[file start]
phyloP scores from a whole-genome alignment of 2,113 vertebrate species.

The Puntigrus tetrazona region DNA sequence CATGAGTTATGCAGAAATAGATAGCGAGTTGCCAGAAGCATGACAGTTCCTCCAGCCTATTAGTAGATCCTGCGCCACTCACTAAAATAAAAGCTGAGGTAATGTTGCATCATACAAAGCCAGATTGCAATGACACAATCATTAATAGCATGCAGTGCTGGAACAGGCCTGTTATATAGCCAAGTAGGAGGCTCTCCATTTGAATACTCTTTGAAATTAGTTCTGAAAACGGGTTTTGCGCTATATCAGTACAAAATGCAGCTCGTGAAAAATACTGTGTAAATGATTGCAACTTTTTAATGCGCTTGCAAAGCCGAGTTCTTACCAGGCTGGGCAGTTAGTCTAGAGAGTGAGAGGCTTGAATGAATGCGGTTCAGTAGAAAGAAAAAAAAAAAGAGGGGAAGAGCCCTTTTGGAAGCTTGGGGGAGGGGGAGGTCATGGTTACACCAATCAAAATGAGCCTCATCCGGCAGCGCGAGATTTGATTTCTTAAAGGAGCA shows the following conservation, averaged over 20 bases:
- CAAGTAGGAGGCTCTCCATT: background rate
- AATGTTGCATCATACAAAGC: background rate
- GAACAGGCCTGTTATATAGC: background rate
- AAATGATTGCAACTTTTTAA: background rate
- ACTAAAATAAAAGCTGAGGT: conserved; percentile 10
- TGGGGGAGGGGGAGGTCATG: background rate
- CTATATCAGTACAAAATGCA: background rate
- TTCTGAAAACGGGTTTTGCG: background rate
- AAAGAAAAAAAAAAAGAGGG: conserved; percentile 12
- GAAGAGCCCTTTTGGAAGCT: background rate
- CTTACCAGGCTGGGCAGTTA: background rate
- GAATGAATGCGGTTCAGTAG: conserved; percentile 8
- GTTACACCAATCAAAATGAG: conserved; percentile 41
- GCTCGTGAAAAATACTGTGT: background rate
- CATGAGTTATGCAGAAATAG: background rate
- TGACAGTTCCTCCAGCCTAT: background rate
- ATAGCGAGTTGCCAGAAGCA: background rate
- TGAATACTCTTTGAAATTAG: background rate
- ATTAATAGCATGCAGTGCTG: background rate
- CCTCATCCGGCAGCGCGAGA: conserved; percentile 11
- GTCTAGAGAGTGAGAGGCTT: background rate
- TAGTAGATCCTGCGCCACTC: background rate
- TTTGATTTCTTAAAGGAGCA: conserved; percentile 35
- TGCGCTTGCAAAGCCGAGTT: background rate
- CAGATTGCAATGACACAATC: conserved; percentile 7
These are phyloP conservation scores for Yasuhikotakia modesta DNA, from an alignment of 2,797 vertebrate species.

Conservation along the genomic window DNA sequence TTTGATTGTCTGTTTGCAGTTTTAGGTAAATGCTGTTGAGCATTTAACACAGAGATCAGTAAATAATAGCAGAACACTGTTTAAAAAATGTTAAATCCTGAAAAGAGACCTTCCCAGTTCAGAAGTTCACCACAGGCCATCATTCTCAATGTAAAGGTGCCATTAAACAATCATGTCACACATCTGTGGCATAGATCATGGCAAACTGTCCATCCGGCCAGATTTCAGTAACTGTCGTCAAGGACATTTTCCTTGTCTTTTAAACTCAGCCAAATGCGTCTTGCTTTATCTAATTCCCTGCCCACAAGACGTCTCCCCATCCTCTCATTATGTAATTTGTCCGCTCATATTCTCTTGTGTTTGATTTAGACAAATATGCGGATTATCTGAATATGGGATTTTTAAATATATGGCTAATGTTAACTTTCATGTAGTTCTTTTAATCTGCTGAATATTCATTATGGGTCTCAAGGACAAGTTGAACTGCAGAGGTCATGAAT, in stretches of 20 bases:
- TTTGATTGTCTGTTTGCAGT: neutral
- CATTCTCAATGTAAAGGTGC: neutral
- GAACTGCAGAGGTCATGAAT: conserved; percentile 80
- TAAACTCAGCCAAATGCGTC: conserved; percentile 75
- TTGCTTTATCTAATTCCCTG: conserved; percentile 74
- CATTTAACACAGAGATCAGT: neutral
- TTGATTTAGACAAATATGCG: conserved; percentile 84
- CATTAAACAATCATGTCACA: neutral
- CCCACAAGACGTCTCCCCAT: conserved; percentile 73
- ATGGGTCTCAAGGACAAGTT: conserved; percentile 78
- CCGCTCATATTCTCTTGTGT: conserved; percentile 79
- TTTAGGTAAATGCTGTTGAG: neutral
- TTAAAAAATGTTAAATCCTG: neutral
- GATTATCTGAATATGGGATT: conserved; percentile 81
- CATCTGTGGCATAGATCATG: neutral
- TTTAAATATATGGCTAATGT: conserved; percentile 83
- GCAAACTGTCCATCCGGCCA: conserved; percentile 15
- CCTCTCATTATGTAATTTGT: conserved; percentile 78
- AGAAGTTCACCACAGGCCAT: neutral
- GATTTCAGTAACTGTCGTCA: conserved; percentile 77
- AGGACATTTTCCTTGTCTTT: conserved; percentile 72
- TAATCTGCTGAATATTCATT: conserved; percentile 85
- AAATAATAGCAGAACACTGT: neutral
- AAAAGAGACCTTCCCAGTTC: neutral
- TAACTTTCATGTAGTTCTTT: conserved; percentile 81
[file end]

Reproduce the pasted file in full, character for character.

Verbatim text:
phyloP scores from a whole-genome alignment of 2,113 vertebrate species.

The Puntigrus tetrazona region DNA sequence CATGAGTTATGCAGAAATAGATAGCGAGTTGCCAGAAGCATGACAGTTCCTCCAGCCTATTAGTAGATCCTGCGCCACTCACTAAAATAAAAGCTGAGGTAATGTTGCATCATACAAAGCCAGATTGCAATGACACAATCATTAATAGCATGCAGTGCTGGAACAGGCCTGTTATATAGCCAAGTAGGAGGCTCTCCATTTGAATACTCTTTGAAATTAGTTCTGAAAACGGGTTTTGCGCTATATCAGTACAAAATGCAGCTCGTGAAAAATACTGTGTAAATGATTGCAACTTTTTAATGCGCTTGCAAAGCCGAGTTCTTACCAGGCTGGGCAGTTAGTCTAGAGAGTGAGAGGCTTGAATGAATGCGGTTCAGTAGAAAGAAAAAAAAAAAGAGGGGAAGAGCCCTTTTGGAAGCTTGGGGGAGGGGGAGGTCATGGTTACACCAATCAAAATGAGCCTCATCCGGCAGCGCGAGATTTGATTTCTTAAAGGAGCA shows the following conservation, averaged over 20 bases:
- CAAGTAGGAGGCTCTCCATT: background rate
- AATGTTGCATCATACAAAGC: background rate
- GAACAGGCCTGTTATATAGC: background rate
- AAATGATTGCAACTTTTTAA: background rate
- ACTAAAATAAAAGCTGAGGT: conserved; percentile 10
- TGGGGGAGGGGGAGGTCATG: background rate
- CTATATCAGTACAAAATGCA: background rate
- TTCTGAAAACGGGTTTTGCG: background rate
- AAAGAAAAAAAAAAAGAGGG: conserved; percentile 12
- GAAGAGCCCTTTTGGAAGCT: background rate
- CTTACCAGGCTGGGCAGTTA: background rate
- GAATGAATGCGGTTCAGTAG: conserved; percentile 8
- GTTACACCAATCAAAATGAG: conserved; percentile 41
- GCTCGTGAAAAATACTGTGT: background rate
- CATGAGTTATGCAGAAATAG: background rate
- TGACAGTTCCTCCAGCCTAT: background rate
- ATAGCGAGTTGCCAGAAGCA: background rate
- TGAATACTCTTTGAAATTAG: background rate
- ATTAATAGCATGCAGTGCTG: background rate
- CCTCATCCGGCAGCGCGAGA: conserved; percentile 11
- GTCTAGAGAGTGAGAGGCTT: background rate
- TAGTAGATCCTGCGCCACTC: background rate
- TTTGATTTCTTAAAGGAGCA: conserved; percentile 35
- TGCGCTTGCAAAGCCGAGTT: background rate
- CAGATTGCAATGACACAATC: conserved; percentile 7
These are phyloP conservation scores for Yasuhikotakia modesta DNA, from an alignment of 2,797 vertebrate species.

Conservation along the genomic window DNA sequence TTTGATTGTCTGTTTGCAGTTTTAGGTAAATGCTGTTGAGCATTTAACACAGAGATCAGTAAATAATAGCAGAACACTGTTTAAAAAATGTTAAATCCTGAAAAGAGACCTTCCCAGTTCAGAAGTTCACCACAGGCCATCATTCTCAATGTAAAGGTGCCATTAAACAATCATGTCACACATCTGTGGCATAGATCATGGCAAACTGTCCATCCGGCCAGATTTCAGTAACTGTCGTCAAGGACATTTTCCTTGTCTTTTAAACTCAGCCAAATGCGTCTTGCTTTATCTAATTCCCTGCCCACAAGACGTCTCCCCATCCTCTCATTATGTAATTTGTCCGCTCATATTCTCTTGTGTTTGATTTAGACAAATATGCGGATTATCTGAATATGGGATTTTTAAATATATGGCTAATGTTAACTTTCATGTAGTTCTTTTAATCTGCTGAATATTCATTATGGGTCTCAAGGACAAGTTGAACTGCAGAGGTCATGAAT, in stretches of 20 bases:
- TTTGATTGTCTGTTTGCAGT: neutral
- CATTCTCAATGTAAAGGTGC: neutral
- GAACTGCAGAGGTCATGAAT: conserved; percentile 80
- TAAACTCAGCCAAATGCGTC: conserved; percentile 75
- TTGCTTTATCTAATTCCCTG: conserved; percentile 74
- CATTTAACACAGAGATCAGT: neutral
- TTGATTTAGACAAATATGCG: conserved; percentile 84
- CATTAAACAATCATGTCACA: neutral
- CCCACAAGACGTCTCCCCAT: conserved; percentile 73
- ATGGGTCTCAAGGACAAGTT: conserved; percentile 78
- CCGCTCATATTCTCTTGTGT: conserved; percentile 79
- TTTAGGTAAATGCTGTTGAG: neutral
- TTAAAAAATGTTAAATCCTG: neutral
- GATTATCTGAATATGGGATT: conserved; percentile 81
- CATCTGTGGCATAGATCATG: neutral
- TTTAAATATATGGCTAATGT: conserved; percentile 83
- GCAAACTGTCCATCCGGCCA: conserved; percentile 15
- CCTCTCATTATGTAATTTGT: conserved; percentile 78
- AGAAGTTCACCACAGGCCAT: neutral
- GATTTCAGTAACTGTCGTCA: conserved; percentile 77
- AGGACATTTTCCTTGTCTTT: conserved; percentile 72
- TAATCTGCTGAATATTCATT: conserved; percentile 85
- AAATAATAGCAGAACACTGT: neutral
- AAAAGAGACCTTCCCAGTTC: neutral
- TAACTTTCATGTAGTTCTTT: conserved; percentile 81